ROMAN EMPIRE Jovian 363-364 AD centenionalis of Heraclea


ROMAN EMPIRE, Jovian, 363-364 AD, centenionalis, no date (363-64 AD), Heraclea mint, officina 2, Obverse: diademed bust L, D N IOVIANVS P F AVG, Reverse: VOT V in wreath, HERACB, bronze, 18mm, 2.38g, SR19218, patchy black patina, F

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After Julian the Apostate died Jovian, a guy in the right place at the right time, was elevated to Augustus. His first act was cutting and running in the Persian War, losing most of Syria in the process. He was dragging his army back to Constantinople to establish his regime but died on the way. Everything that happened during his reign was the result of bureaucratic inertia.

In the Imperial Period Roman coinage became an engine for governmental propaganda. All of the themes of the coins are celebratory of some aspect of govermental authority or achievement.

The Roman Republic was founded in response to tyrannical kings. It functioned for several centuries in a kind of balance of rich and poor people (slaves didn’t count). The general idea was that laws would constrain personal power. During the days of Julius Caesar, et al, powerful people became too powerful, and a new system of slightly constrained autocracy, the Empire, developed. The main catalog we use on this web site for Roman coins is Roman Coins and their Values, by David Sear.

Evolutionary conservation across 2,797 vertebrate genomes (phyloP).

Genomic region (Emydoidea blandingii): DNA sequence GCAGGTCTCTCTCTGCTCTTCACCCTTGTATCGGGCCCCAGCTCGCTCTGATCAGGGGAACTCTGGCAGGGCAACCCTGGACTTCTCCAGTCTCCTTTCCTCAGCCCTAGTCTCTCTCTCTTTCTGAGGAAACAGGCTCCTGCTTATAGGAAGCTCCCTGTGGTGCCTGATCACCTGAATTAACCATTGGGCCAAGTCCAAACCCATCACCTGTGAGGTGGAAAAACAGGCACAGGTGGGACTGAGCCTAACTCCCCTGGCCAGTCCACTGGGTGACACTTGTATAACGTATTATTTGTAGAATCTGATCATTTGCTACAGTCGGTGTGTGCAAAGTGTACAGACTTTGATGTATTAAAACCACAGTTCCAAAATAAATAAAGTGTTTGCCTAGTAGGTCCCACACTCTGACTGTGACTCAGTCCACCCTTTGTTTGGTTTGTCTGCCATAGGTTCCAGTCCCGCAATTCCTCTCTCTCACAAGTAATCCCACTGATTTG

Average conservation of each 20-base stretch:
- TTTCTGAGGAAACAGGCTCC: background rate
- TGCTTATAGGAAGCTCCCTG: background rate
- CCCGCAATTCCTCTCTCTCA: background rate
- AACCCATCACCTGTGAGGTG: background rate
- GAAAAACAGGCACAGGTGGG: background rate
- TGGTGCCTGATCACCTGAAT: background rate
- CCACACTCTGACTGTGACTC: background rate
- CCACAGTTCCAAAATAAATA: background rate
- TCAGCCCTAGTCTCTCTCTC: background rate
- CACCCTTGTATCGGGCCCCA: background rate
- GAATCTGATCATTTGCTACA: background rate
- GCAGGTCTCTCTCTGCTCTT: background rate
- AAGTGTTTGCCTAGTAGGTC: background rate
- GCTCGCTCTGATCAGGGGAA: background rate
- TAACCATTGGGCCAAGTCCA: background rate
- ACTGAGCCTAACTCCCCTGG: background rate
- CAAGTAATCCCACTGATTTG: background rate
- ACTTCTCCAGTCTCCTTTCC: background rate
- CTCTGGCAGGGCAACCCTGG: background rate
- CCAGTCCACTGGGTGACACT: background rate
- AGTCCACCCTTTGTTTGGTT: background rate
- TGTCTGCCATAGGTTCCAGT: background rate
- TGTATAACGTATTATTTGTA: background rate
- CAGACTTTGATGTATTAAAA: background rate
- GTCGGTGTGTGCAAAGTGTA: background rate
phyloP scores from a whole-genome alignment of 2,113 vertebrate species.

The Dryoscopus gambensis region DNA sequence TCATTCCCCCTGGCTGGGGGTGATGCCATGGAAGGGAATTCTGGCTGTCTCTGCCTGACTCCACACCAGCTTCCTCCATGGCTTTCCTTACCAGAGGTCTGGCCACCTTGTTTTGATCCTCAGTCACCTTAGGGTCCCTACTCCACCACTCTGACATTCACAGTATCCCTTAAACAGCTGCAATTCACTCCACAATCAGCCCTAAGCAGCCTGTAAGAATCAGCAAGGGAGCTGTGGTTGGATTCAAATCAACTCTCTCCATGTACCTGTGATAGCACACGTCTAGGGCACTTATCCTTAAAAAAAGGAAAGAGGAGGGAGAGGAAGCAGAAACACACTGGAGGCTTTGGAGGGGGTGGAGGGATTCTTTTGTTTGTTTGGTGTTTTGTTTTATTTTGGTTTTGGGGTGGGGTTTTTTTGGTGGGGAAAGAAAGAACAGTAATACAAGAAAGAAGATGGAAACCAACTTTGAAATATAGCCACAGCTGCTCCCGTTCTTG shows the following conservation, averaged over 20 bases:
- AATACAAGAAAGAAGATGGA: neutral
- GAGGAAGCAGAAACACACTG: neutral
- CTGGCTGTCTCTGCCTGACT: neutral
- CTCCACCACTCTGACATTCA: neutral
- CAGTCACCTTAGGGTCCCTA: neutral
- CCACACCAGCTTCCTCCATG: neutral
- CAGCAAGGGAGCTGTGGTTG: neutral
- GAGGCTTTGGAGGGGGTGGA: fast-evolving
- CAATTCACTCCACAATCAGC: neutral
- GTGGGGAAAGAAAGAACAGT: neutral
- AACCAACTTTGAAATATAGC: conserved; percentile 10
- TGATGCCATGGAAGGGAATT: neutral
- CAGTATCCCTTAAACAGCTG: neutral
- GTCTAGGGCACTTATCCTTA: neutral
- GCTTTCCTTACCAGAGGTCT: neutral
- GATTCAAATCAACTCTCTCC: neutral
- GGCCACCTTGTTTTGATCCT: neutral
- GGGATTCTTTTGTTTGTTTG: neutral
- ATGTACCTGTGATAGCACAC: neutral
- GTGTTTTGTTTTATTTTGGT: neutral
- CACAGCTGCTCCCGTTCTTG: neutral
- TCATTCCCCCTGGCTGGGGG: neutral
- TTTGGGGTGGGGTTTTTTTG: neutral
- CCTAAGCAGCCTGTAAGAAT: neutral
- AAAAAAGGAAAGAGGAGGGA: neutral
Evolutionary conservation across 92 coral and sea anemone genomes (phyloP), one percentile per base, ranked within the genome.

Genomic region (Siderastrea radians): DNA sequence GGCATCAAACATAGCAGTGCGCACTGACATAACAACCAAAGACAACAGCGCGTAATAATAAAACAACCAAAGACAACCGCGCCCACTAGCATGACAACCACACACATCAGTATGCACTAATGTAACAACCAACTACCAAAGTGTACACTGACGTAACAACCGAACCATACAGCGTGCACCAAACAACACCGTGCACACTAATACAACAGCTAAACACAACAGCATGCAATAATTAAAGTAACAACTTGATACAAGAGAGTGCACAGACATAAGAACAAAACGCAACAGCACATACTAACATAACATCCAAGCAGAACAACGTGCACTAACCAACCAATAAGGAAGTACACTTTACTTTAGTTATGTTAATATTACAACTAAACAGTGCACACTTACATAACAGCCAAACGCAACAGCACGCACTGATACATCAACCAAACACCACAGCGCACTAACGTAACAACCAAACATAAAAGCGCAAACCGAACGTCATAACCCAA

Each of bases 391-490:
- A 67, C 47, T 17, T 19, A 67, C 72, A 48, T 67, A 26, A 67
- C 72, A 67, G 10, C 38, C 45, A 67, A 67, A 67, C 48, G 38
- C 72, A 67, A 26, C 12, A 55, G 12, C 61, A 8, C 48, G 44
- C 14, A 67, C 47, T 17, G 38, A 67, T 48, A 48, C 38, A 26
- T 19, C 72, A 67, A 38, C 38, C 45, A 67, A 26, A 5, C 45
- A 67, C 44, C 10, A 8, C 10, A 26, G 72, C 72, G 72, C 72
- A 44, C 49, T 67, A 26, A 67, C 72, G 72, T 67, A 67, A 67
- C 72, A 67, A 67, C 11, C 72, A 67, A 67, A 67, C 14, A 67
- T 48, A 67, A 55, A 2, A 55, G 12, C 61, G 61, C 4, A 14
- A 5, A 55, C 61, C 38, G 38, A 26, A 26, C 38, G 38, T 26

Ancient Coins includes Greek and Roman coins and those of neighbors and successors, geographically from Morocco and Spain all the way to Afghanistan. Date ranges for these begin with the world’s earliest coins of the 8th century BC to, in an extreme case, the end of Byzantine Empire, 1453 AD.